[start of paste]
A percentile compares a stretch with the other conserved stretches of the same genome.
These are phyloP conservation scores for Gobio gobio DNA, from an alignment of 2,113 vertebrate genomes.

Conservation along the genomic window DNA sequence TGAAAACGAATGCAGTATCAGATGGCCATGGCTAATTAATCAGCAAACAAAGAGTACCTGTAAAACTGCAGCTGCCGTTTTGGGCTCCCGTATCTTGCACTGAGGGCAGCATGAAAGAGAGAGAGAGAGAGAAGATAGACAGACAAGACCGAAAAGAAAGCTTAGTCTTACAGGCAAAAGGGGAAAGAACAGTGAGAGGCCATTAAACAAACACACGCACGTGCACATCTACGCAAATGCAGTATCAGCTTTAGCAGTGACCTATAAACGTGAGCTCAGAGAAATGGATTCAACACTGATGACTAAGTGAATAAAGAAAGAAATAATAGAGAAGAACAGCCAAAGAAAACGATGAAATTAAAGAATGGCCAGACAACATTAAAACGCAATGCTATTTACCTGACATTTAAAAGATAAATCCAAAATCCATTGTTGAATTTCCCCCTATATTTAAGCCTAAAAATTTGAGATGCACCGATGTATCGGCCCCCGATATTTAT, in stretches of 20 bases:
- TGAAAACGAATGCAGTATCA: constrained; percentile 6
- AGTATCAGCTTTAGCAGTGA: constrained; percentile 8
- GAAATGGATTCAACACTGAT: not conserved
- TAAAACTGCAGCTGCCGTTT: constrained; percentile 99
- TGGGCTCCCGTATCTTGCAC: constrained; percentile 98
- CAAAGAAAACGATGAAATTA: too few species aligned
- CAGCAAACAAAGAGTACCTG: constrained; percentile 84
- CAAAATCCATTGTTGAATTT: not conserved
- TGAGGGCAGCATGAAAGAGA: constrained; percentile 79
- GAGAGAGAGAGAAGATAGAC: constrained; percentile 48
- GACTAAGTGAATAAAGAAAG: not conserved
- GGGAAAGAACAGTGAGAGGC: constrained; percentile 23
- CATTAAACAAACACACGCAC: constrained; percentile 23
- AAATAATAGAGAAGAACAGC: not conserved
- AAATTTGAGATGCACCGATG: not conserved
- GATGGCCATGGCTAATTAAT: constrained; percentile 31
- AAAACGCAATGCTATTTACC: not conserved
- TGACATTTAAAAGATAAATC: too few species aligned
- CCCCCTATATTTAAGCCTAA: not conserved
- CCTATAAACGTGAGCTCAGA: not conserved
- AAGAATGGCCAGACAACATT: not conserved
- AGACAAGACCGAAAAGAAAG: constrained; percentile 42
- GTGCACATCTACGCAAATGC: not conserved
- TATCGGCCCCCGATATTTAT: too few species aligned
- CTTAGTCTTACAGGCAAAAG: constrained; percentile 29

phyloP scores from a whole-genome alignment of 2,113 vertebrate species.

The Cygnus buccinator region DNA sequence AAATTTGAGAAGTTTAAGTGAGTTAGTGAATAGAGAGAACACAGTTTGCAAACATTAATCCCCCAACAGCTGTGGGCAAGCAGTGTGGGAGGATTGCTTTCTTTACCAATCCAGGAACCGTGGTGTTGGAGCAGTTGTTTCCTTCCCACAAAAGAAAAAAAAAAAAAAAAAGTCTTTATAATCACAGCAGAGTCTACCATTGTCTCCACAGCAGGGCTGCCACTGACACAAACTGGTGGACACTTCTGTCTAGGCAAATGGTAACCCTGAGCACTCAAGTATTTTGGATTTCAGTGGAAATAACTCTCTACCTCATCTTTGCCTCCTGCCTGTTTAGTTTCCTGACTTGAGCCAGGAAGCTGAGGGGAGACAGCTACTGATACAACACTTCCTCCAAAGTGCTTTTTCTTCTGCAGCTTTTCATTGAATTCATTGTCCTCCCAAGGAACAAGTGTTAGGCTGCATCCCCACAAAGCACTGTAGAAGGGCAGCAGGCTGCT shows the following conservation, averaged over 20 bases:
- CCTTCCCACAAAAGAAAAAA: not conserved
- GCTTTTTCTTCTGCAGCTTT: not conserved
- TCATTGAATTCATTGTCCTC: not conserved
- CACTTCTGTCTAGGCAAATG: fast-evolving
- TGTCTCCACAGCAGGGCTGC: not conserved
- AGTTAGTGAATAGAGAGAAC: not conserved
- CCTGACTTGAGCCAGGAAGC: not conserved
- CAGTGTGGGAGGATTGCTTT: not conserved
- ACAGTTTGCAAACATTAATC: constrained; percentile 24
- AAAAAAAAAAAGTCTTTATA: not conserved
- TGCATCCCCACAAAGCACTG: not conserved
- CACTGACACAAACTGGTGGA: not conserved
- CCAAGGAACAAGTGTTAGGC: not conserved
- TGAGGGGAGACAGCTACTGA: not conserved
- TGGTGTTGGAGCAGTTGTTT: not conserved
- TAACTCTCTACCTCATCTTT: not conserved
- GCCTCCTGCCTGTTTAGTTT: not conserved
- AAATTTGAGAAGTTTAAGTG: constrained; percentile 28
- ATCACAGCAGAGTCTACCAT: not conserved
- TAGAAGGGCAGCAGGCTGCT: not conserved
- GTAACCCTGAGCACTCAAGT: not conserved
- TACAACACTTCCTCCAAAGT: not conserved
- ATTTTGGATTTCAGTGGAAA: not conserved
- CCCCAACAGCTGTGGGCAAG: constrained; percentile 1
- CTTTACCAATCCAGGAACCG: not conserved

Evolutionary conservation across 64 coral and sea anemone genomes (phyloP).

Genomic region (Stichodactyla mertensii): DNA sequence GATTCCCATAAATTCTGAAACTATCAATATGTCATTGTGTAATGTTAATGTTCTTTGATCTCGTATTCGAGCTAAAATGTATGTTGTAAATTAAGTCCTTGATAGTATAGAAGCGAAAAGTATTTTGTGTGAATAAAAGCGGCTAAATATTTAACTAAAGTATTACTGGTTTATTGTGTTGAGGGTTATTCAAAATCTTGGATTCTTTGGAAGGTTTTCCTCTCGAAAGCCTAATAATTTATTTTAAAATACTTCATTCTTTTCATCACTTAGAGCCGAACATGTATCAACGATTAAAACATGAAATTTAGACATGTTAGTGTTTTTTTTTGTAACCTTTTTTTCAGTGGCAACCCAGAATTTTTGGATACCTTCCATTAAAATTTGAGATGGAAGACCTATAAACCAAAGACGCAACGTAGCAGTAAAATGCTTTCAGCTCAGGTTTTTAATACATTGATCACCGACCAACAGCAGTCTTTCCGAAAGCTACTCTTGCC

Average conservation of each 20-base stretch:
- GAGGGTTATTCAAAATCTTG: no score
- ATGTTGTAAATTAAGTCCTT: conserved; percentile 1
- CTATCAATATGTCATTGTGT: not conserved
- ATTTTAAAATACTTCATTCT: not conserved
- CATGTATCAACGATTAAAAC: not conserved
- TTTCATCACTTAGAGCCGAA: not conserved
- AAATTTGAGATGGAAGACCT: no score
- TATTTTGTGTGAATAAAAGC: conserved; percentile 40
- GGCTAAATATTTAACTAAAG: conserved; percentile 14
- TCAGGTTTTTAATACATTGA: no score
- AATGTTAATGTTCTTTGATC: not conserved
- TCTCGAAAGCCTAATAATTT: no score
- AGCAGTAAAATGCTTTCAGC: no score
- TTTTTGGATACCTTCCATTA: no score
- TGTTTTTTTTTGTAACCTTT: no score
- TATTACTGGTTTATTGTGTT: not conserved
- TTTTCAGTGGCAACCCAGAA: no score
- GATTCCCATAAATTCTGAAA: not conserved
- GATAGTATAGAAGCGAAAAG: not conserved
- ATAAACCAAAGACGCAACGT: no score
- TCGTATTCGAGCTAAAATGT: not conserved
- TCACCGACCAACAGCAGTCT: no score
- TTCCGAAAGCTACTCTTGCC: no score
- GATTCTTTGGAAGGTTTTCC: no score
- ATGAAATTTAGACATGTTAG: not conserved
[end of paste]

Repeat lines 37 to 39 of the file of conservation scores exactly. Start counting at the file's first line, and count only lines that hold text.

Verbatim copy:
- CCTGACTTGAGCCAGGAAGC: not conserved
- CAGTGTGGGAGGATTGCTTT: not conserved
- ACAGTTTGCAAACATTAATC: constrained; percentile 24